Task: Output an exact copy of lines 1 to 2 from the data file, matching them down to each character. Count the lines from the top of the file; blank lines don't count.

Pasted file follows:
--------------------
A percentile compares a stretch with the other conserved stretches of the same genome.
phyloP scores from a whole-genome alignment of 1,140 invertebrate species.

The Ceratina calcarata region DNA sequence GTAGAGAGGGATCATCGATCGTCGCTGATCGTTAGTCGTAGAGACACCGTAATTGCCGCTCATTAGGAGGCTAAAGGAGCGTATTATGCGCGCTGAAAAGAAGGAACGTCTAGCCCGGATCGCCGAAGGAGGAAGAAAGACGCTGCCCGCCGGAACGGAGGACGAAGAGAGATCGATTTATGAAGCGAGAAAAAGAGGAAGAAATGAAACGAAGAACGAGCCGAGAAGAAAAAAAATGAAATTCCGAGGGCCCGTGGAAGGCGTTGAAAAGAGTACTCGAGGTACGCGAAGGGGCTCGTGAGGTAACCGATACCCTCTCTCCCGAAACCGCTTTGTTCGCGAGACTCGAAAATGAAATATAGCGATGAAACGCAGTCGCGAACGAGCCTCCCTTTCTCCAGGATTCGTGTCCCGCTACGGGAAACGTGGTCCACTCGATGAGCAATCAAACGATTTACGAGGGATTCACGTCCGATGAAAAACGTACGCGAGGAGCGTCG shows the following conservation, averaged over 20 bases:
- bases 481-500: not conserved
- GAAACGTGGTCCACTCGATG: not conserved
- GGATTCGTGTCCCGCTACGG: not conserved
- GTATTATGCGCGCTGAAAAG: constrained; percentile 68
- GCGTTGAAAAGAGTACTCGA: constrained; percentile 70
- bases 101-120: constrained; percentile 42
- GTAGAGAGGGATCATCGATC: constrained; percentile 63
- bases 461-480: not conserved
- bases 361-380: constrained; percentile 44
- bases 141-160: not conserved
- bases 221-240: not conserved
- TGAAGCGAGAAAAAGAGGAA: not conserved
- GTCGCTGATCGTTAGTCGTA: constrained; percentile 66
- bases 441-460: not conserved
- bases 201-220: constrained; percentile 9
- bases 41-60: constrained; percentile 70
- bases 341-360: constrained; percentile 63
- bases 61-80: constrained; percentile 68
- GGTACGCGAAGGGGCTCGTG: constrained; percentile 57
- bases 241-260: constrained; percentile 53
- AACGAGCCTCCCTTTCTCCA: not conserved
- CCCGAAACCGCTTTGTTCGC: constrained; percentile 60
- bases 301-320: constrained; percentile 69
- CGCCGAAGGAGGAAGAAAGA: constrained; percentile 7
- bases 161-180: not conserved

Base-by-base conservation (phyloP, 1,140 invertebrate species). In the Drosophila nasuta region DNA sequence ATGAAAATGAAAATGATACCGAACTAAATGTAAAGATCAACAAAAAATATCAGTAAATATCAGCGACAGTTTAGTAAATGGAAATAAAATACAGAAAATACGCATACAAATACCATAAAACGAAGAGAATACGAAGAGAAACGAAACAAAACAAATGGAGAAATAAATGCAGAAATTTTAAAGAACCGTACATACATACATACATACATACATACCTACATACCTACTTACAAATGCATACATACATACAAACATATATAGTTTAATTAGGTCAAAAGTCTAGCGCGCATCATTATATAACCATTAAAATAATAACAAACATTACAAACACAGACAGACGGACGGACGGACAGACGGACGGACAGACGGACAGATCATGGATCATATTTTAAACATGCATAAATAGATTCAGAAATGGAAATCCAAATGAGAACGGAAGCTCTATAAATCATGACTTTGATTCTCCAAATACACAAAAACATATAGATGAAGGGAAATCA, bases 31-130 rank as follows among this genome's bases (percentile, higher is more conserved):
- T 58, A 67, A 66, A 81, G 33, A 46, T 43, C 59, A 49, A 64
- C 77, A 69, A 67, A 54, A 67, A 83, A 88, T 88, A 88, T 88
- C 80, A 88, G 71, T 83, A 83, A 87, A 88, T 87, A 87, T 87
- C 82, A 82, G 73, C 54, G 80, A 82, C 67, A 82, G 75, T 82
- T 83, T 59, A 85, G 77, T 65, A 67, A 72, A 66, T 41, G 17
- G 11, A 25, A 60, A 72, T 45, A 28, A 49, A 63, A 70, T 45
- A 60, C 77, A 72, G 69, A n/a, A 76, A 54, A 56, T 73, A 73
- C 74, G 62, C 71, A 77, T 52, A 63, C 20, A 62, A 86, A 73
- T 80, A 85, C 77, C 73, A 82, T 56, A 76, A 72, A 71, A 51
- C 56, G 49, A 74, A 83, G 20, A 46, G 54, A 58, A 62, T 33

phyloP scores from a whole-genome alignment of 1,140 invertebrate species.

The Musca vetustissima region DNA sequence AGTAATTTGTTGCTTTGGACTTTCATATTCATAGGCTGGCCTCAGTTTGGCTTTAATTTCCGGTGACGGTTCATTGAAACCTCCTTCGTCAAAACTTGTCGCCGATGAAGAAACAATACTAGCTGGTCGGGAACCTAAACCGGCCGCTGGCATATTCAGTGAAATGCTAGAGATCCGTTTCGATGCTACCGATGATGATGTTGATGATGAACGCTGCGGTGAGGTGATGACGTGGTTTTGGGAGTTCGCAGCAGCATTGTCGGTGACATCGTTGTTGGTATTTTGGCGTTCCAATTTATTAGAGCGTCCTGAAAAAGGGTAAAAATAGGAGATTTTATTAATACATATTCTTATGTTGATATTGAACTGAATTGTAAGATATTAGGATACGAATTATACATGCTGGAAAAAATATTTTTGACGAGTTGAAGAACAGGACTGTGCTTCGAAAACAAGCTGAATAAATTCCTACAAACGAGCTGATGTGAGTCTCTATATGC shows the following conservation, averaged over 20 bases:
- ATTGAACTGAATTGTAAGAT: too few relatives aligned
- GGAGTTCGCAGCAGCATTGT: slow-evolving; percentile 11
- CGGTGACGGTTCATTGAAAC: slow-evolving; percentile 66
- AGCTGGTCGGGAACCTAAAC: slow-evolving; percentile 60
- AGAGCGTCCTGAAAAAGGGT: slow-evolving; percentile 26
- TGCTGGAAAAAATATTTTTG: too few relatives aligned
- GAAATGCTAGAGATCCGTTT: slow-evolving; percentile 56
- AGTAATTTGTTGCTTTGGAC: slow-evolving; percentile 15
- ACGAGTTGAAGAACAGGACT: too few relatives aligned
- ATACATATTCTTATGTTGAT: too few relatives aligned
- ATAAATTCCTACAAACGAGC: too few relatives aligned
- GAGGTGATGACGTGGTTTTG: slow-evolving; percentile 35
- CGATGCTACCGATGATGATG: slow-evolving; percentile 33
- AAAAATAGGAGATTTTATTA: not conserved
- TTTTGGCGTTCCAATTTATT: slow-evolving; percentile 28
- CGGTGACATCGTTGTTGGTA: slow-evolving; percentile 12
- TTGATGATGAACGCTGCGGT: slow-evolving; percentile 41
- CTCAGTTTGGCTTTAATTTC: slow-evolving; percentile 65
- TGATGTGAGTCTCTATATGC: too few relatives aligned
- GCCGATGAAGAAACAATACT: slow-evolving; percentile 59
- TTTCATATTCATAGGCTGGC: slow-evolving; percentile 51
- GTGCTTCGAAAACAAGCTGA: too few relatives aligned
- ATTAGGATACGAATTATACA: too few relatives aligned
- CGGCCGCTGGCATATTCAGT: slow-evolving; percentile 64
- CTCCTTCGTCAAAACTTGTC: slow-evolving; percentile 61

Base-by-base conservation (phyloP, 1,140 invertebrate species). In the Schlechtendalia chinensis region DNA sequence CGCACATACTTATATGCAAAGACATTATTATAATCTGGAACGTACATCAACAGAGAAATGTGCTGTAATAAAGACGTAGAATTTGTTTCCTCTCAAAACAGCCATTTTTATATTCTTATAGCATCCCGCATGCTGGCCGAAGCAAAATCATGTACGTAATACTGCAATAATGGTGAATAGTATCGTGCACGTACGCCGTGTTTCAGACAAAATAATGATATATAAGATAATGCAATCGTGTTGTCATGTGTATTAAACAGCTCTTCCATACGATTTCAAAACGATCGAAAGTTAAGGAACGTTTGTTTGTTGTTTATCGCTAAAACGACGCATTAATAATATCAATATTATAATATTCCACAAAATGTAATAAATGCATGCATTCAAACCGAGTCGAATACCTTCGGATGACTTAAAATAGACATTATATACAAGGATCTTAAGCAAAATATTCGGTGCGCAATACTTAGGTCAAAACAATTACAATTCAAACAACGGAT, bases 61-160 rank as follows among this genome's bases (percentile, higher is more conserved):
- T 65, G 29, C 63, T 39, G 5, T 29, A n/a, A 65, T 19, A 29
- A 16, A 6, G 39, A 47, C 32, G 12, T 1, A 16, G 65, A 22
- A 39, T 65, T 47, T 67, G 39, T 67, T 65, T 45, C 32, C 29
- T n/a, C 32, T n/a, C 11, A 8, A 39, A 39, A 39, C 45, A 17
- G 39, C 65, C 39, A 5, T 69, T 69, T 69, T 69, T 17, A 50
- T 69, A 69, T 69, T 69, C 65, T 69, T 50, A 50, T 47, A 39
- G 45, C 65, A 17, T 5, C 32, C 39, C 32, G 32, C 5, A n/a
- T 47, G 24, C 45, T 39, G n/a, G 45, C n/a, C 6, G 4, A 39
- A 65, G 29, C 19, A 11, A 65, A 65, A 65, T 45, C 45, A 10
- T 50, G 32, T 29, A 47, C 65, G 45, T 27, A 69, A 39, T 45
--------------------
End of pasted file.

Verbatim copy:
A percentile compares a stretch with the other conserved stretches of the same genome.
phyloP scores from a whole-genome alignment of 1,140 invertebrate species.